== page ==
Kansas vs. Ohio State: Twitter Reaction, Postgame Recap and Analysis

Matt FitzgeraldCorrespondent IIIDecember 22, 2012

COLUMBUS, OH - DECEMBER 22:  Travis Releford #24 of the Kansas Jayhawks drives the baseline around the defense of Deshaun Thomas #1 of the Ohio State Buckeyes in the first half on December 22, 2012 at Value City Arena in Columbus, Ohio.  (Photo by Jamie Sabau/Getty Images)
Jamie Sabau/Getty Images

The AP No. 7 Ohio State Buckeyes couldn't avenge their crushing Final Four loss to the ninth-ranked Kansas Jayhawks, falling by a score of 74-66 in the friendly confines of Value City Arena.

As expected, this showdown of top-10 juggernauts was extremely entertaining and fast-paced.

Well, for one half at least, until it turned a little more sloppy and the Jayhawks defense asserted its will. The game hinged on whether the Buckeyes' perimeter-oriented attack would be destructive enough from downtown to offset the Jayhawks' advantage in the post.

After a sluggish start for the home team, guard Shannon Scott was the one who sparked the Buckeyes to a critical run in the middle of the first half, as Columbus Dispatch reporter Todd Jones documented:

Ohio State on 16-5 run since Shannon Scott entered the game. Buckeyes lead Kansas 28-23.

— Todd Jones (@Todd_Jones) December 22, 2012

A stout perimeter defender who has a knack for stealing the ball and is a solid decision-maker on the offensive end, Scott helped force Kansas into four straight turnovers and led OSU with 10 points and three assists at the break.

However, the Jayhawks responded before the first half ended by shoring up on defense and pounding the ball inside, thanks largely to standout center Jeff Withey, who has to be the front-runner for Defensive Player of the Year.

A 14-3 run of their own to end the half resulted in a 37-35 Kansas advantage, prompting ESPN's Myron Medcalf and AP reporter Tom Withers to tweet their appreciation of the back-and-forth affair:

This is New Orleans all over again. Kansas and Ohio State battling. You have to appreciate the heart.

— Myron Medcalf (@MedcalfByESPN) December 22, 2012

Ohio State-Kansas going at it like a regional final in March. Love me some college hoop.

— Tom Withers (@twithersAP) December 22, 2012

Kansas wouldn't let up from there, using the halftime momentum to their advantage to drive them to a convincing road triumph.

Jeff Borzello of CBSSports.com predicted that the Jayhawks defense wouldn't be able to handle Thomas, and that part of his pregame prognostication proved to be prophetic in a sense:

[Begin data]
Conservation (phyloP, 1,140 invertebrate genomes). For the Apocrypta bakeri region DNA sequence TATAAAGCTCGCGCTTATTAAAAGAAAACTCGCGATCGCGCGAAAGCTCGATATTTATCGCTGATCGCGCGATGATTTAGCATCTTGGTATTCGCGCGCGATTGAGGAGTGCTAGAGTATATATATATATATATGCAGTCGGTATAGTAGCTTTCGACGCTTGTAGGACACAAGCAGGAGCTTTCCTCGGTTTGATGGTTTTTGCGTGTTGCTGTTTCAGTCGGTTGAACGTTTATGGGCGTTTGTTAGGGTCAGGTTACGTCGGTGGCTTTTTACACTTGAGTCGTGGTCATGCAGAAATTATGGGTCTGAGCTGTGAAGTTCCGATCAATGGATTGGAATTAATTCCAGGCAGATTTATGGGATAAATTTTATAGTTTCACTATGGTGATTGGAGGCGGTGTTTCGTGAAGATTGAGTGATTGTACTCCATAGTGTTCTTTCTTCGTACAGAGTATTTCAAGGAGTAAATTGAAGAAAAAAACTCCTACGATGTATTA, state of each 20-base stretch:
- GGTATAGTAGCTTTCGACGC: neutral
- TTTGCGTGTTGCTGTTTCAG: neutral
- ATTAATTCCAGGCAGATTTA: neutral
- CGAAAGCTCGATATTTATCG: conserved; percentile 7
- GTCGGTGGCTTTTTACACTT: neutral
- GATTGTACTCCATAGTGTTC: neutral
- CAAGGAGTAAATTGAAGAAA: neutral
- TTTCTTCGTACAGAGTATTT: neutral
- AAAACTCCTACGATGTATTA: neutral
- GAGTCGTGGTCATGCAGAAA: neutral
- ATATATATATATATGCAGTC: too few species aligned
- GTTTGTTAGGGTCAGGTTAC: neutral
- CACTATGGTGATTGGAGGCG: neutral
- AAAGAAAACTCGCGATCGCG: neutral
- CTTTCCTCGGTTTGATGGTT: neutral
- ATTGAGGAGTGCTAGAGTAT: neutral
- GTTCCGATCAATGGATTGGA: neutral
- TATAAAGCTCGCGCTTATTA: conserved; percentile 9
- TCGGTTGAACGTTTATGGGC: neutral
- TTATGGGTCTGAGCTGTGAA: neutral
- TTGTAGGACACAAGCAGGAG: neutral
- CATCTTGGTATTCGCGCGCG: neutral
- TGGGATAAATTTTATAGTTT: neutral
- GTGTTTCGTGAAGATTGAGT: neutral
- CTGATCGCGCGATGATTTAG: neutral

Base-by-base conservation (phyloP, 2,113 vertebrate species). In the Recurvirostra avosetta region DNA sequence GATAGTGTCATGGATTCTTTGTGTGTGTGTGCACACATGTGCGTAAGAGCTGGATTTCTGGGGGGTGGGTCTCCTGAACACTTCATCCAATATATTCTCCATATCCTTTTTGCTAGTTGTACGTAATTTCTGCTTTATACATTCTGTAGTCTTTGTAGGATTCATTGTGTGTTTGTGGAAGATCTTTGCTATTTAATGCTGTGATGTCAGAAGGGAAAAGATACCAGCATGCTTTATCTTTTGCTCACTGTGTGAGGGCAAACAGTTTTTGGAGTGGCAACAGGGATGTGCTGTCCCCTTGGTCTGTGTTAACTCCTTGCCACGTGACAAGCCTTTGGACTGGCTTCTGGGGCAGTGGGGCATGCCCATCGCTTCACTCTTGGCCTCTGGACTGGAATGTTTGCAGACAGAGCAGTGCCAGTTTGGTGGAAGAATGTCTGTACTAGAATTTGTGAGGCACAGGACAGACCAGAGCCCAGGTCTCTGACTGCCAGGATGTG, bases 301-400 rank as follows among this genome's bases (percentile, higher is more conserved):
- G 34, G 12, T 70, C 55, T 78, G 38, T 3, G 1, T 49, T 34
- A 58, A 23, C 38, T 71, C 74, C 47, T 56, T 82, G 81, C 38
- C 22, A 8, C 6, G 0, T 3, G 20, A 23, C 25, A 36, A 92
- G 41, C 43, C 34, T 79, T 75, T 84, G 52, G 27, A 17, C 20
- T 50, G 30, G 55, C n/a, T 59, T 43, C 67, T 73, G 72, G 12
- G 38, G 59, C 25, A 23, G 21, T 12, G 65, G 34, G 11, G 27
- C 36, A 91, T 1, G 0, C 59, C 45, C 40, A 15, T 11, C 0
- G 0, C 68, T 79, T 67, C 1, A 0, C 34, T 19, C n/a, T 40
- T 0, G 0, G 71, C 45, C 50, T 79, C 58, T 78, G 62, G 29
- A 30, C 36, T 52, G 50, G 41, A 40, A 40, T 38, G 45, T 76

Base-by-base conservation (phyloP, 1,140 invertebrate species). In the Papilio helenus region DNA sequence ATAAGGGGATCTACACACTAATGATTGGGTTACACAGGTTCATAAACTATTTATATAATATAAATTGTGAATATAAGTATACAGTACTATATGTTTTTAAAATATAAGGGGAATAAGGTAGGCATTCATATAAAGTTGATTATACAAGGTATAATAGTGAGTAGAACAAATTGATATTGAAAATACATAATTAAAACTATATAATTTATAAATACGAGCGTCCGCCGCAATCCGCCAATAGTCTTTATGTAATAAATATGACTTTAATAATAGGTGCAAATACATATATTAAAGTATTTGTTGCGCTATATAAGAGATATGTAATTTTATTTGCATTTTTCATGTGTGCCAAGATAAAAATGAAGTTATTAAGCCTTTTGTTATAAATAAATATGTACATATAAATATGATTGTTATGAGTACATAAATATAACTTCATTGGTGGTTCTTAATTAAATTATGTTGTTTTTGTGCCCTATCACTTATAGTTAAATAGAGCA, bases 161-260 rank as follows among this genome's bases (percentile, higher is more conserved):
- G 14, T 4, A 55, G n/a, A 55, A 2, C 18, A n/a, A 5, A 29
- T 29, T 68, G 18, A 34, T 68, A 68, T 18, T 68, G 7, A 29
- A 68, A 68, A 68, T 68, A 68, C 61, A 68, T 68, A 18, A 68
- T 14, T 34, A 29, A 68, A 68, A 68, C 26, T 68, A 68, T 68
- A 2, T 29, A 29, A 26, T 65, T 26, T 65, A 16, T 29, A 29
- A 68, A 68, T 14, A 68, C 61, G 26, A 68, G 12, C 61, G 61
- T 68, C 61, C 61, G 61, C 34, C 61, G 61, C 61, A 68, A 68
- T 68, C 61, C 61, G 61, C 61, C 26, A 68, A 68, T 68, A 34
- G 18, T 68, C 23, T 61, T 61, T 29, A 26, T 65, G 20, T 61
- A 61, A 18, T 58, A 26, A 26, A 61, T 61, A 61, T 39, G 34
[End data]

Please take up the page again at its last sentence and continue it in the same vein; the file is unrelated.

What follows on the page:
Gonna go with Ohio State over Kansas. Buckeyes need a second scorer to emerge, but I don't think Kansas can stop Thomas.

— Jeff Borzello (@jeffborzello) December 22, 2012

The incredibly versatile Thomas is truly a complete offensive player who averaged over 20 points per game entering this contest.

Thomas did manage 16 points, but it wasn't enough.

As Borzello alluded to, Ohio State got next to nothing from its second and third-leading scorers in Lenzelle Smith Jr. and LaQuinton Ross. The tandem finished a combined 4-of-18 from the field and missed all 10 of their attempts from beyond the arc.

During the CBS telecast, Greg Anthony shared an interesting comment from Jayhawks head coach Bill Self, who said freshman guard Ben McLemore was the most talented first-year player he's had at Kansas.

McLemore is the team's leading scorer, and he certainly fortified Self's implication of his immense potential with a game-high 22 points.

The second half turned out to be not as high-scoring until free-throw battles at the end. Thomas scored the first six points of the second half for Ohio State, but he wasn't able to do enough to combat an untimely spell of cold shooting.

Seth Davis emphasized the Buckeyes' severe struggles as the game entered the final eight minutes:

Ohio St is 2 for 17 fg this half. As I've been saying their struggles to score in halfcourt coming to bite em. Need KU's help via turnovers.

— Seth Davis (@SethDavisHoops) December 22, 2012

The Buckeyes shot just 30.8 percent for the game. OSU knew they had to hit outside shots to stay within striking distance, but simply couldn't get it done against a suffocating Kansas defense.

Despite 19 turnovers and some suspense at the end with the Jayhawks losing focus in the foul game, Kansas emerged from Columbus with the all-important "W" and a key quality win.